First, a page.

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There’s more than sunbathers and yachts floating near the resort Lux* South Ari Atoll in the Maldives. The five-star property, located on the beautiful island of Dhidhoofinolhu, called on SwimSol to provide its patented SolarSea system, the world’s largest solar power plant at sea, to help power the island resort. The SolarSea technology helps gather solar energy to power the island and can withstand the often brutal conditions caused by waves, storms and saltwater. Related: The largest solar farm apiary in the US opens for business “Innovation is key to achieving true sustainability , and we are happy to partner with Swimsol to work toward our goal of minimizing our ecological footprint,” said Jonas Amstad, general manager at Lux* South Ari Atoll. Solar energy is not a new concept to the resort , as it was already using a Swimsol rooftop system before deciding to go beyond its shores with 12 SolarSea platforms on the sea. The floating solar panels are not only saving money but reducing the resort’s carbon footprint . The property’s solar capacity increased by 40 percent and reached 678 kWp — enough to power all of the resort’s guest villas at peak times. Lux* South Ari Atoll is saving more than 260,000 liters of diesel annually, an amount that was once needed to produce the same amount of power via combustion engines. Guests can get involved, too, by viewing a live “solar tracker” available in the villas that shows the energy produced, diesel saved and carbon dioxide emissions saved. Visitors aren’t the only benefactors of solar at the resort; the floating solar platforms offer shelter to young fish. Because the platforms float, they are also able to stay well above the coral reefs and seabed dwellers. With the SolarSea system just off of the shore, Lux* South Ari Atoll can boast that it is now home to the largest solar plant at sea. The resort isn’t stopping there — it is already looking to increase its future solar capacity. + Swimsol Via The Island Chief Images via Swimsol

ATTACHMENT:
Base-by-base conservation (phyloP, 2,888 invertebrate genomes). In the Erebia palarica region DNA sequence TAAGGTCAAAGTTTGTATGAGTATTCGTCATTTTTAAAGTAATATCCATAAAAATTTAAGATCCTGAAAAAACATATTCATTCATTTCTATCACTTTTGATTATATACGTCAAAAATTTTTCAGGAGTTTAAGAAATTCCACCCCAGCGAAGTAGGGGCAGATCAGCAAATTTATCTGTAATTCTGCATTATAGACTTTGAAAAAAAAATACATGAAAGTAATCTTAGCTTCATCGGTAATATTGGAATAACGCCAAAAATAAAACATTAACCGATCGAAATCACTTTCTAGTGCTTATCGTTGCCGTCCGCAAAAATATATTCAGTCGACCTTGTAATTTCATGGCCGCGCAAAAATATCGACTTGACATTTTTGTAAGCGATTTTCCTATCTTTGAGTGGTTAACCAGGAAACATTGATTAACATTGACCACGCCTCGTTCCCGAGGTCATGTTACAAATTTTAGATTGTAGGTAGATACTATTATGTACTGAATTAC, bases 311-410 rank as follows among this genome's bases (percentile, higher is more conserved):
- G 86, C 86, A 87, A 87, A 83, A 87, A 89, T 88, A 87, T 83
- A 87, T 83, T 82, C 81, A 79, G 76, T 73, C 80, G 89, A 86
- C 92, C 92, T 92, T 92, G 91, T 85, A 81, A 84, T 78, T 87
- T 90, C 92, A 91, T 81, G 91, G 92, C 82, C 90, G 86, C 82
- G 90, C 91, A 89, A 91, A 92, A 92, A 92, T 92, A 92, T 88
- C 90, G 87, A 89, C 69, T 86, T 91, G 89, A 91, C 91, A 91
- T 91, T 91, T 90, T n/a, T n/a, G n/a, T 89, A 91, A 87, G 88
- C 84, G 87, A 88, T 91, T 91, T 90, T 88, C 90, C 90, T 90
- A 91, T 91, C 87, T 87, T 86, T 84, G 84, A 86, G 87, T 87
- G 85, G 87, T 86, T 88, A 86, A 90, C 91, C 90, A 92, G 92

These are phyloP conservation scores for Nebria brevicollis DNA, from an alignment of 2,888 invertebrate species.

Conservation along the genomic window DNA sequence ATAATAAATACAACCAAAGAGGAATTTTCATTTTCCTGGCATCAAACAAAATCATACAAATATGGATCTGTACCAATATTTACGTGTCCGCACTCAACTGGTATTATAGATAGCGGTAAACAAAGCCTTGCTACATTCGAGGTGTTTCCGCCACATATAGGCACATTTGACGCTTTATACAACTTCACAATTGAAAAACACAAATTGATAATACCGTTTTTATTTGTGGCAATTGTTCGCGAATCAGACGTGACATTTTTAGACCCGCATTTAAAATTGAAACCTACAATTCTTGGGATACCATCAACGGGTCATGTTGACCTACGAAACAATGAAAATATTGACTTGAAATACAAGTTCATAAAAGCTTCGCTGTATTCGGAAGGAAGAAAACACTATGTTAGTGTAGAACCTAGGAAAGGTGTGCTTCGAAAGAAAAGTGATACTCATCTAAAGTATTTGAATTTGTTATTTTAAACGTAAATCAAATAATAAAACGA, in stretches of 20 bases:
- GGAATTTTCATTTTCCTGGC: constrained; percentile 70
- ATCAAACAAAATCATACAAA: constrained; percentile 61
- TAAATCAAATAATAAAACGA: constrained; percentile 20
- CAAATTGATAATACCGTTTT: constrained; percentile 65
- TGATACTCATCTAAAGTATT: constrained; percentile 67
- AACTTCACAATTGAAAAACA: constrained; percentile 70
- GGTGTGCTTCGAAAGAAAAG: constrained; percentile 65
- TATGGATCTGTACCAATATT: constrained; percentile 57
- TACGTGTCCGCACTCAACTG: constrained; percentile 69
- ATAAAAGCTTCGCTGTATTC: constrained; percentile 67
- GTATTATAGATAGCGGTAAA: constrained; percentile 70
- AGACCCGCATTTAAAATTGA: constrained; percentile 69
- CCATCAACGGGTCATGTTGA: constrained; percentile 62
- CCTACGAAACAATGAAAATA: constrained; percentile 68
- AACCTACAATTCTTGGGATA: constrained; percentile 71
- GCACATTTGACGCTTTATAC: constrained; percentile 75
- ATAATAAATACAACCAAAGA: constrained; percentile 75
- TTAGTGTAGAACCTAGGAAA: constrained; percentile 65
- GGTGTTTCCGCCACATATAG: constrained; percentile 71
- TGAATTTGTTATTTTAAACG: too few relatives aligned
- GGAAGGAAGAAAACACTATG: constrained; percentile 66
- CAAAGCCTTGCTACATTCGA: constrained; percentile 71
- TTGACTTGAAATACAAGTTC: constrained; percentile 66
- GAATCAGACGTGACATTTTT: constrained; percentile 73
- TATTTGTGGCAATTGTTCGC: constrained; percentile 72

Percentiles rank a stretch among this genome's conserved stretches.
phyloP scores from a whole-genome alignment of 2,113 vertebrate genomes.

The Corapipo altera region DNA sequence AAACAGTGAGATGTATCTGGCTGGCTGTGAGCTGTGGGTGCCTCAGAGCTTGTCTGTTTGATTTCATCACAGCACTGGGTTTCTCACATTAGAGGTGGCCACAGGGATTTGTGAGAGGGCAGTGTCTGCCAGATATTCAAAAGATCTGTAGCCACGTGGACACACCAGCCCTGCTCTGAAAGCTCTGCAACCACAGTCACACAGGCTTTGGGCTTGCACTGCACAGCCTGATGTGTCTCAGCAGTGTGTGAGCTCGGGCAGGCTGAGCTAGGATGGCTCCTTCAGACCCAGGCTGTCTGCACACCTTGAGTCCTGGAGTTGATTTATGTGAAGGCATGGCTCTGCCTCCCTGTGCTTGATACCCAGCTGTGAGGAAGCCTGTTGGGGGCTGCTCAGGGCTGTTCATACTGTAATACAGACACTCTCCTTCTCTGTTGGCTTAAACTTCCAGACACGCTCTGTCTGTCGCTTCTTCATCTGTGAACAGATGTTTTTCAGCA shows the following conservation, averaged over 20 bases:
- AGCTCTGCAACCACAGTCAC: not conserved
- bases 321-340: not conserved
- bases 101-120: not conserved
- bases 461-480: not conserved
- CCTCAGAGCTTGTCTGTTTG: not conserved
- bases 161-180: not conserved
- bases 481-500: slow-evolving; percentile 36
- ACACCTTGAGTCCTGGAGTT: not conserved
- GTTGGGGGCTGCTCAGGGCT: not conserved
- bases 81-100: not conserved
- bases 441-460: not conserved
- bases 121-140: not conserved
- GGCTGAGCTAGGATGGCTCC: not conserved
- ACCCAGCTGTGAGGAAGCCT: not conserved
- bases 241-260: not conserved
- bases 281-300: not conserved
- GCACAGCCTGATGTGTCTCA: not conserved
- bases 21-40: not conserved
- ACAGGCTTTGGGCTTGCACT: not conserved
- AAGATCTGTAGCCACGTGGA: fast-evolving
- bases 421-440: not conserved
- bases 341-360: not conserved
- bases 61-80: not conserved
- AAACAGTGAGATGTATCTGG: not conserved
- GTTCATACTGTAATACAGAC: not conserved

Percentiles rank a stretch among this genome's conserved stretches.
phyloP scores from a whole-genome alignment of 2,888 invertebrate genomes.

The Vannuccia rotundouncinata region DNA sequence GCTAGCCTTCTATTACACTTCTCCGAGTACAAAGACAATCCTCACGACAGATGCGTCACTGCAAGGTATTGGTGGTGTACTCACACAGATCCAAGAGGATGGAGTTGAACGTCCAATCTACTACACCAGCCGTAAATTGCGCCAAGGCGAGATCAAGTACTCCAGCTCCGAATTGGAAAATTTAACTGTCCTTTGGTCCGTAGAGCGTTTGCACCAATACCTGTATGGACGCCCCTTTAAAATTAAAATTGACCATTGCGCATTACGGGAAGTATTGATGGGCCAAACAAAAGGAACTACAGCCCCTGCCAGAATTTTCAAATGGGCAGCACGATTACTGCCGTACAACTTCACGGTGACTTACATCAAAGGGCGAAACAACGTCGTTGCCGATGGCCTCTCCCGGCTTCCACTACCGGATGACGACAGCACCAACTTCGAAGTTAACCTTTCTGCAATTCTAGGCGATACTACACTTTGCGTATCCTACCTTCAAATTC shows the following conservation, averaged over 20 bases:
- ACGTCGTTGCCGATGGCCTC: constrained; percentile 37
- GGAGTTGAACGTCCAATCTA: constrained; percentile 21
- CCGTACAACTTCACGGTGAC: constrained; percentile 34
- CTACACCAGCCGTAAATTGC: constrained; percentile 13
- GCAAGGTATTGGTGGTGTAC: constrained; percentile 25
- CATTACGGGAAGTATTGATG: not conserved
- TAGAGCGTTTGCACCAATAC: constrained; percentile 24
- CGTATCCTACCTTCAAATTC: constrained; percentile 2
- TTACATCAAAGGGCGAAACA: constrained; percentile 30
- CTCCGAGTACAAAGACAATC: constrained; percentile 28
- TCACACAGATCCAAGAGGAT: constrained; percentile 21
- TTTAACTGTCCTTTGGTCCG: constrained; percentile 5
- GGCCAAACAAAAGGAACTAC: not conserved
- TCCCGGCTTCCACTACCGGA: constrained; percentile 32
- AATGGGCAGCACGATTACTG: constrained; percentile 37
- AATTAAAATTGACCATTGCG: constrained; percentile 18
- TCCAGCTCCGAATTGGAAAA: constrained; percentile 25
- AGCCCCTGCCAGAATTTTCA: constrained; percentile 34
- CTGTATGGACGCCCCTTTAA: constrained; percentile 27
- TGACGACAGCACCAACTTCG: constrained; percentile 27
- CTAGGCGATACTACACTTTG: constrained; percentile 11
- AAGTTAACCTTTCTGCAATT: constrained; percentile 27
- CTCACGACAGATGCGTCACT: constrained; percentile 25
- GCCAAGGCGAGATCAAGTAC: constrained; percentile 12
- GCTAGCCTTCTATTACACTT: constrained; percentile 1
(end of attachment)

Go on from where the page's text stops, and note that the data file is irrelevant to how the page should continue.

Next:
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World’s largest solar plant at sea is installed at Maldives resort

Ireland will plant 440 million trees in 20 years

September 4, 2019 by